Back to school separation anxiety all across the city

Twins Amaya, left, and Ellie  are starting kindergarten at Turner Primary this year.
Twins Amaya, left, and Ellie are starting kindergarten at Turner Primary this year. Photo: Jamila Toderas

The day has come for Canberra parents to wave goodbye to their kindy kids as school returns for the 2016 academic year.

But not only does O'Connor couple Ilea and Conrad Buffier have to say goodbye to four-and-three-quarter-year-old identical twins Ellie and Amaya, but the girls will have to say goodbye to each other as they are going into two separate kindergarten classes.

This will be a big change for the sisters, who have spent most of their young lives in each other's company.

But their parents believe "big school" is a chance for their daughters to spread their wings and start forging their lives as two individual, and very independent, girls.

"We try to resist putting them into a box as to which twin is more this and that and how similar or different they are. They are unique children and we want them to have their own identities and friendship groups," said Mr Buffier.

Having said that, he was happy to report that Turner Primary School – where the girls are heading – has been very sensitive to any first-day nerves or longer-term separation anxieties the girls may experience.

"They worked out a special arrangement that the girls can visit each other at any point if they feel they need to," Mr Buffier said.

He has great faith in Turner Primary – given he went through the school himself a few decades previously.

"It's kind of nice knowing the principal Jo Padgham, who was my teacher … And knowing the classrooms and playgrounds and halls that the girls will get to experience. It is a great school where I made friends that I still have to this day."


Meanwhile Ms Buffier is still trying to reconcile how quickly her babies grew up.

"It has happened so fast. Now they are heading off to big school. I am so excited for them and they are definitely ready for it but there might be a few emotions on the day when I have to say goodbye. I feel it is a real milestone."

The couple praised the ACT's government school system, having both attended government schools, including Campbell High (Ms Buffier) and Lyneham High (Mr Buffier) before meeting at Dickson College.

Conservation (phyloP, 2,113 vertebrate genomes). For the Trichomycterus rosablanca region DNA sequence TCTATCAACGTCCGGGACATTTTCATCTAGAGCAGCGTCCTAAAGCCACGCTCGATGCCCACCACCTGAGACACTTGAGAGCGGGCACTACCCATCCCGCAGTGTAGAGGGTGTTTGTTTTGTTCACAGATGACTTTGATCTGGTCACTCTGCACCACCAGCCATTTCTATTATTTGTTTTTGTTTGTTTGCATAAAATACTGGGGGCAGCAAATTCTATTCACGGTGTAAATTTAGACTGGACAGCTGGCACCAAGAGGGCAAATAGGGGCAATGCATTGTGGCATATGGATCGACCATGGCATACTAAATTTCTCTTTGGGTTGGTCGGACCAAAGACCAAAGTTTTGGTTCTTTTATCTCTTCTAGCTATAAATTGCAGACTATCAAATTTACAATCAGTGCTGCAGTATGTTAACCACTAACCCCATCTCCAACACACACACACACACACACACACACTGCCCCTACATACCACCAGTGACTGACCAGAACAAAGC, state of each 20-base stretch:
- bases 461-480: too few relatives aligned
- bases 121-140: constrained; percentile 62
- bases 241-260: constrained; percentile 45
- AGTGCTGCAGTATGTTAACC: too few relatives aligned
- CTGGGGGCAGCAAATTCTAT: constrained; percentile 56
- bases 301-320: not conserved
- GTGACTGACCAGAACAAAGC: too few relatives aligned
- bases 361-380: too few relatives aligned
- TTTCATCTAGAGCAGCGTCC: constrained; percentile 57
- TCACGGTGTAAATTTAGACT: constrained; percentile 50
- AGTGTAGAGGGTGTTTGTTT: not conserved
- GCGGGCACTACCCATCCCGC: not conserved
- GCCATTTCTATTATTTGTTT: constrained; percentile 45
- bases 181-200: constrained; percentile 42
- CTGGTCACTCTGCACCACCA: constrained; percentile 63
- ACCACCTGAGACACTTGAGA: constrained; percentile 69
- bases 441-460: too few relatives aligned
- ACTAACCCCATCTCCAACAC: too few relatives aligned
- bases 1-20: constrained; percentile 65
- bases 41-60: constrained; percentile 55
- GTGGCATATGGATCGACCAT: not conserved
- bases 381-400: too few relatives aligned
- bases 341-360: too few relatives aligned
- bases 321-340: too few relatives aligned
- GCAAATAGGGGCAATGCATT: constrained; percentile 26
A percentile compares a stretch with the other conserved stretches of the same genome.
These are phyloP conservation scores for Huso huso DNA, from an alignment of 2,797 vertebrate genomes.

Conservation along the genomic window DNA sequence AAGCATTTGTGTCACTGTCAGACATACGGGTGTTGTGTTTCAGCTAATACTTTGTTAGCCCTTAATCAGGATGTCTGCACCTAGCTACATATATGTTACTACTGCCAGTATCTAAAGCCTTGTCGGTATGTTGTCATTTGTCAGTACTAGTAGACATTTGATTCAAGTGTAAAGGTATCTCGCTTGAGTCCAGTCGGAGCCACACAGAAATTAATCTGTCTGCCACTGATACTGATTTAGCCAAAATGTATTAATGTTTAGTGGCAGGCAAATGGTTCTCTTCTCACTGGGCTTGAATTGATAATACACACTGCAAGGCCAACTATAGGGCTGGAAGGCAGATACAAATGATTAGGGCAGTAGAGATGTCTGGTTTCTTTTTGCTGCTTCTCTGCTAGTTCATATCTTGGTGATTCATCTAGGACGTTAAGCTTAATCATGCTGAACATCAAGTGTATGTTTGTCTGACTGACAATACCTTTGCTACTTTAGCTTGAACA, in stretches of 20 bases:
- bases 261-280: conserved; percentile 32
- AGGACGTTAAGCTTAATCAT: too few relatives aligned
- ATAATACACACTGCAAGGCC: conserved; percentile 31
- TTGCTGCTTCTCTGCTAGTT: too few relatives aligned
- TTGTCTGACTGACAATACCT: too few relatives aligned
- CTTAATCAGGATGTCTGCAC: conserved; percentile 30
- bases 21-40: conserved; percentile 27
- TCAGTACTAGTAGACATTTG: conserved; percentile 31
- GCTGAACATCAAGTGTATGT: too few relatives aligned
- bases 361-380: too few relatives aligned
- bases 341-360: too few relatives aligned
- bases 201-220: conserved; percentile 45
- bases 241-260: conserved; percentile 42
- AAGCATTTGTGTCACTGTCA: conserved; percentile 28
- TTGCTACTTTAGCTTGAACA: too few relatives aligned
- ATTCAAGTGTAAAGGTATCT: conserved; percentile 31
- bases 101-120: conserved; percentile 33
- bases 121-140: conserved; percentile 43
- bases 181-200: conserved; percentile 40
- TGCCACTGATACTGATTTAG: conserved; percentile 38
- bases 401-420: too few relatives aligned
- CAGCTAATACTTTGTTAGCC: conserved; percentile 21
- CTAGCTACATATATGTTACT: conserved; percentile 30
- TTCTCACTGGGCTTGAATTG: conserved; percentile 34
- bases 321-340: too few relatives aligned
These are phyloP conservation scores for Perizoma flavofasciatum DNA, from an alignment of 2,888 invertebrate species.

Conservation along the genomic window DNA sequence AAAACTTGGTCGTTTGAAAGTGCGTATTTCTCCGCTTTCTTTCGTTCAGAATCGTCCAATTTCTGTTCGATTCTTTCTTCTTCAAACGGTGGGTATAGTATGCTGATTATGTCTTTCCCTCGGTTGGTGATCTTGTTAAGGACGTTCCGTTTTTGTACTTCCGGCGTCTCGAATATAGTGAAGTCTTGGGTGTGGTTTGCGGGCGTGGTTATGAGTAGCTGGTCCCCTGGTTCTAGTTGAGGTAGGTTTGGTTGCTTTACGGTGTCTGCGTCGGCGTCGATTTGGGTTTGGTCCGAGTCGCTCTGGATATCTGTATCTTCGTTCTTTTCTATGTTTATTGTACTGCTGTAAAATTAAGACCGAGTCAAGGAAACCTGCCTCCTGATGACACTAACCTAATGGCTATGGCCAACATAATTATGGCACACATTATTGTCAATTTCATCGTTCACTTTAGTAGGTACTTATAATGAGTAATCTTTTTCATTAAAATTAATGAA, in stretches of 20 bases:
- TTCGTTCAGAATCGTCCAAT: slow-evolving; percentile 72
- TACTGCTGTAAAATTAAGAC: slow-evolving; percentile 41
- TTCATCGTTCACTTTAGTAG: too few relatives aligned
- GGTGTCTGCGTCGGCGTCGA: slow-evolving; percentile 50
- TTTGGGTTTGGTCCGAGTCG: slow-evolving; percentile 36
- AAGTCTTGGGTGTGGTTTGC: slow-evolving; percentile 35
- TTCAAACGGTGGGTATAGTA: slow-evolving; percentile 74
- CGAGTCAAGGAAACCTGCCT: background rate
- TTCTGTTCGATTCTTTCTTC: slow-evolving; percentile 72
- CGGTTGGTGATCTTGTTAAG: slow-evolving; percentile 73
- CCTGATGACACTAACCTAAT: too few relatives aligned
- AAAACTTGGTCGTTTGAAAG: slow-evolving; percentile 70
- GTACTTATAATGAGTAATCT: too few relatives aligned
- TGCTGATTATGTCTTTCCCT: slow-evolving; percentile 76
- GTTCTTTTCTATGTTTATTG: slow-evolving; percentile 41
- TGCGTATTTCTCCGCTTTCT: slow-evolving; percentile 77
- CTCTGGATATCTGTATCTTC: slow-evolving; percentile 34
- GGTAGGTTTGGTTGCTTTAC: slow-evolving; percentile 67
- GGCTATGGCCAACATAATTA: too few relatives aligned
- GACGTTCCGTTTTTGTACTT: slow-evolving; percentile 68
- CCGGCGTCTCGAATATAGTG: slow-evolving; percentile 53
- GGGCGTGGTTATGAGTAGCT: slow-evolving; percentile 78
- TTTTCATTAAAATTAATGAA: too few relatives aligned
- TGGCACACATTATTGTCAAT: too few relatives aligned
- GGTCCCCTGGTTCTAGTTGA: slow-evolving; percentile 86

"We want a neighbourhood school for the girls, one where they feel connected to their own little community. And we think Turner is a great school, so we are really pleased with how it has worked out," Ms Buffier said.

On Monday the ACT's 87 government schools will welcome approximately 45,000 students – of those, about 4,000 are kindy students and 4000 are entering preschool.

New Education Minister Shane Rattenbury will attend the opening of the city's newest school, Charles Weston School in Molonglo which is taking more than 150 students this year.

"I join the students, teachers and parents in their excitement as we start this school year together and I look forward to visiting many schools over the coming months and seeing firsthand the great work our teachers do, providing engaging and enriching learning environments for our students," Mr Rattenbury said. 

The Australian Education Union meanwhile, has signalled its intention to campaign hard this year on securing more school psychologists for schools, in line with recommendations from the Shaddock Review of students' complex needs.

Part of the government's formal response to the review was to "agree in principle" to adopt a ratio of one school counsellor for every 500 students, but the ACT's ratio is well above 1:700.

The union's ACT branch secretary, Glenn Fowler, said  "The expert panel told us we need more qualified psychologists in our schools. The ACT government told us it accepted all of the panel's recommendations. Now as students go back to school we find that not even one additional school psychologist has been employed. This is simply not good enough. Young people in our community deserve better, especially those with complex needs and challenging behaviours."